When a new baby arrives in the house, so many things change. Your routine turns into “What routine?” Your total outlook on life changes because you have a little person to love and protect. However, among all this chaos, our waste increases by about 50% because of the disposable products we tend to use for babies. Fortunately, this can be easily changed, simply by making a few lifestyle changes to become a waste-free family.
Over the years, as your baby grows, so do the things we waste. Disposable nappies, single-use products, food scraps from half-eaten foods, plastic and packaging from toys… The list goes on. Sadly, one of the things we seem to have lost touch with is where all of this unnecessary waste ends up. The answer is: In a landfill, which is like a time capsule of our obsessively plastic-packaged, disposable generation.
Our Disposable Planet?
We seem to think that it will all go away one day and we continue to fill up our precious planet with rubbish that will become a problem for future generations, including our kids and grandkids. Who will tidy up the 8 million tonnes of plastic going into the ocean every year? Who faces the potential of contaminated land and unswimmable lakes and rivers? Future generations, that’s who.
Our grandparents were frugal and didn’t waste anything, our parents were the beginning of disposable products but were still keen to recycle and recover products, and our generation have created a monster that our kids will be left trying to fix once we are all gone. The great thing is that this can be easily changed!
It’s important to know what a landfill is, why we need to proactively reduce waste and recycle properly, what happens when you flush so-called “flushable” products down the toilet and, most importantly, why we need to make some serious changes in our behaviour towards waste. Here are some top tips for reducing waste that are simple and should be day-to-day no-brainers for you and your family.
1. Flushable Products
Flushable liners, flushable wipes, sanitary products, kitchen paper towels, and anything that is not toilet paper are not flushable! They block the council sewer lines. If you do flush any of these products, the potential is that they get stuck in the sewer line and cost a fortune to tidy up. Or if they do get through, they get scooped out at the wastewater treatment plant and are sent to landfill.
2. Takeaway Coffee Cups
A person who has one takeaway coffee per day (Monday through Friday) will send 260 coffee cups to landfill per year. Get a reusable cup and reuse it hundreds of times, or take an extra 10 minutes out of your day and sit down and drink it at the caf? (from a washable mug!) and read the paper. Here’s a cool NZ-made reusable cup to check out.
3. Leftover Kids’ Food Scraps
Kids take one bite, or slobber all over their food, and then we throw it away. The best system to dispose of used food is a Bokashi bin. This is the only system that I know of that you can put meat scraps, raw and cooked meats, and slobbered-on foods into. It is a simple two-bin system that doesn’t smell and breaks down food really quickly in a small space.
4. Reusable Nappies
Cloth nappies have changed, and so have washing machines. They are simple, easy-to-use products that contain poonamis quite well. Modern cloth nappies are easy to wash: Just rinse them in the sink in your loo, then chuck them in your washing machine at the end of the day.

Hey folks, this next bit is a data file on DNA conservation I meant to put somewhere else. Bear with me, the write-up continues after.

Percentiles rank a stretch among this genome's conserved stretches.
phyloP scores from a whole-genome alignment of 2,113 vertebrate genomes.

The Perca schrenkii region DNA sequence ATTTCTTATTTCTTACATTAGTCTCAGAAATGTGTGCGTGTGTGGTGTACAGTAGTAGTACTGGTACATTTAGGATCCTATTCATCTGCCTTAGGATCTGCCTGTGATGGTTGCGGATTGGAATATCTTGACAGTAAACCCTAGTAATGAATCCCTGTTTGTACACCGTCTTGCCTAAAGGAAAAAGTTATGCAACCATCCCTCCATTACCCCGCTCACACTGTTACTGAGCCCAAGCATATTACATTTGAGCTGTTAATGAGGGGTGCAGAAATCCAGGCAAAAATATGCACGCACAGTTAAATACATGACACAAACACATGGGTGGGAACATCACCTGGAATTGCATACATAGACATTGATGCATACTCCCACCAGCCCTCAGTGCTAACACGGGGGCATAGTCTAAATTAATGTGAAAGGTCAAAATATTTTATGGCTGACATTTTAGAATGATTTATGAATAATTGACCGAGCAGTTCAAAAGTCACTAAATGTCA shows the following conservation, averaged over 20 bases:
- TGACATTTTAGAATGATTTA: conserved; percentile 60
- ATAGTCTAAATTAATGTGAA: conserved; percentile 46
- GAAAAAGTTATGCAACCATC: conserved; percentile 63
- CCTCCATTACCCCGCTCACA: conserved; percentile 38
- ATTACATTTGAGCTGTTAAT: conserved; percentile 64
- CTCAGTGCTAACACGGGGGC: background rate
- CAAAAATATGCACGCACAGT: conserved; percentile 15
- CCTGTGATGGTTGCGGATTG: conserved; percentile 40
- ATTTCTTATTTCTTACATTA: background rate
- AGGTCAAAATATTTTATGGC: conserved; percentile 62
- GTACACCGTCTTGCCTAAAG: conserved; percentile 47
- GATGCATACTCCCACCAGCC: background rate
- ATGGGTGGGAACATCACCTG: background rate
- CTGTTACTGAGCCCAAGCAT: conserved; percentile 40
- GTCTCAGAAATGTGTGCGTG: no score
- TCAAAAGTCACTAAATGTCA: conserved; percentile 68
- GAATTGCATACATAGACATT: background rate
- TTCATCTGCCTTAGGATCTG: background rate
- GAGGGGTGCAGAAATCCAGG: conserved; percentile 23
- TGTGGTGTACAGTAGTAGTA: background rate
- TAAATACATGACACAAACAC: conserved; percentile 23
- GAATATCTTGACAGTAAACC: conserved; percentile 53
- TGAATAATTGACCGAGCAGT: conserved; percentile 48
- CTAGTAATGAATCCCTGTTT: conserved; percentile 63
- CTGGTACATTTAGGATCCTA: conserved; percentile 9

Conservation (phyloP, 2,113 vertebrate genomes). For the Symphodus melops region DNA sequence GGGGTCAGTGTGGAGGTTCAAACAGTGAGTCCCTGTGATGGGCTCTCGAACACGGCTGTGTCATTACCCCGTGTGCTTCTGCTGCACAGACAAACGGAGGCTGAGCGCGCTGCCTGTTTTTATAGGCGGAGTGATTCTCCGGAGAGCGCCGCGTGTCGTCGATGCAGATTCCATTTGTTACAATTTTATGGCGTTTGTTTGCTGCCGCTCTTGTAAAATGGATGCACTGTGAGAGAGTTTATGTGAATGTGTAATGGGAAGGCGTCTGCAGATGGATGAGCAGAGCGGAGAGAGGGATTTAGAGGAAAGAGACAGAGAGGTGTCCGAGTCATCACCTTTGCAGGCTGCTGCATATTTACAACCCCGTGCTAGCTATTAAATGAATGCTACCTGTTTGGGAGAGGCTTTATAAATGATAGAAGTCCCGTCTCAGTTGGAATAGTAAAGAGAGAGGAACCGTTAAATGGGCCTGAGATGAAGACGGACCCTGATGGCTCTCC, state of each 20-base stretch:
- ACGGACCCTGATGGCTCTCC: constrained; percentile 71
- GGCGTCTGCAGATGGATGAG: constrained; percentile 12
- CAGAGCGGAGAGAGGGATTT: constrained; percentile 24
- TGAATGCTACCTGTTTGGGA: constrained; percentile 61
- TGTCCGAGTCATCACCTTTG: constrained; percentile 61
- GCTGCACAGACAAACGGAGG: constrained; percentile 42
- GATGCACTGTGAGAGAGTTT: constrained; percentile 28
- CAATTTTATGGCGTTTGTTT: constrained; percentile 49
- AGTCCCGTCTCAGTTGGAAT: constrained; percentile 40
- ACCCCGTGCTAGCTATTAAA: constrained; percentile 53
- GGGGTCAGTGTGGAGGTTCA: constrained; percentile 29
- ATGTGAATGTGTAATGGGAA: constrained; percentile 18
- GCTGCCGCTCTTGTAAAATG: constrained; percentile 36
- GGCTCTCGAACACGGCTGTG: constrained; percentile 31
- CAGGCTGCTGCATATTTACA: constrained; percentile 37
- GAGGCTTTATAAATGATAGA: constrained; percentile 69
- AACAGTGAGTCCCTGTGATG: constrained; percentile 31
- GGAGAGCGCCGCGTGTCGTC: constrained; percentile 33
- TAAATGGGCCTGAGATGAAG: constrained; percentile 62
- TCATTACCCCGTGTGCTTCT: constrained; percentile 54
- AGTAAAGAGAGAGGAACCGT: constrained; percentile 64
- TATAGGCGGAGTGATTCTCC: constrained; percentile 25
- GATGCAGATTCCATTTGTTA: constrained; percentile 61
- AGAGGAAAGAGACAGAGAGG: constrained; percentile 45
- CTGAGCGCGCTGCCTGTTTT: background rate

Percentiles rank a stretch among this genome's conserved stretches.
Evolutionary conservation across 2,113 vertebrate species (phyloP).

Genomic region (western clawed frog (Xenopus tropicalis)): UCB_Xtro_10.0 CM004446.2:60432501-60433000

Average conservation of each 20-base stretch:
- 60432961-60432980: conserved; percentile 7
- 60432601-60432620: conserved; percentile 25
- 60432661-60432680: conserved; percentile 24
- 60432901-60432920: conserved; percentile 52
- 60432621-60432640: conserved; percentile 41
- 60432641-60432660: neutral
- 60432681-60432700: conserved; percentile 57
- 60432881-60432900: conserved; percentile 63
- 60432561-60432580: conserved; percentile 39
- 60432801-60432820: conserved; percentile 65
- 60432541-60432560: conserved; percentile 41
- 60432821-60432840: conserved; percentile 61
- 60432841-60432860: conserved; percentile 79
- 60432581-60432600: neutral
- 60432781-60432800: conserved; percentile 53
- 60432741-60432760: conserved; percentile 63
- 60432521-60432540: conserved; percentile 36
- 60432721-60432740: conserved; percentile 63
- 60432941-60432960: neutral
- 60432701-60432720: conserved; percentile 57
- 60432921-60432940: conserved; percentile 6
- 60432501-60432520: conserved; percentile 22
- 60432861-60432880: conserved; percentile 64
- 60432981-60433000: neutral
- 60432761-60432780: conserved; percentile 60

No more pins ? velcro and domes are here to stay! They are easy to put on and they come in loads of funky colours and prints. There are also lots of fabric choices: Bamboo and hemp (great for sensitive skin), cotton (durable and super-absorbent), and even microfibre (fast-drying). Plus you can save a fortune! Check out The Nappy Lady website for more information.
5. Take Your Own Bags to The Supermarket
Reusable bags just make sense! Once you have seen the amount of plastic bags floating around a landfill, it is quite disturbing. You may have recently seen the whales and giant turtles that have died and had stomachs full of plastic bags. They look like jellyfish in the water, so sea creatures eat them, thinking it is food. Past generations never used plastic bags, but we seem to get one in every shop we go to.
6. Reusable or Paper Straws
Plastic straws are in the top 10 of marine debris waste items. They are hideous things that are creating such unnecessary waste! Get a few stainless or glass straws or use compostable paper straws for kids’ parties. Find out more here.
7. Waste-Free Lunch Boxes
Why should a school or daycare have to deal with all of our single-use packaged items every day? Schools all over the country are working on being waste-free. With all of the amazing lunch box options available these days, reducing lunch box waste is so simple! Get a bento-style lunch box, which means the food doesn’t need to be packaged in plastic wrap. Buy food in bulk and pack it straight into the lunch box.
Schools are also concerned about the high-sugar foods we are giving our kids. When we were kids, lollies and chips were only for birthday parties, but now they are day-to-day products. Scale it back and give the kids real foods that are not processed, like fruit, sandwiches, and a home-baked biscuit.
Kate Meads, aka The Nappy Lady, is a waste-free and eco parenting advocate who runs workshops in conjunction with local Councils to educate and empower parents to make sensible changes to live more sustainable lives. Find out more and book your ticket to one of her local workshops here.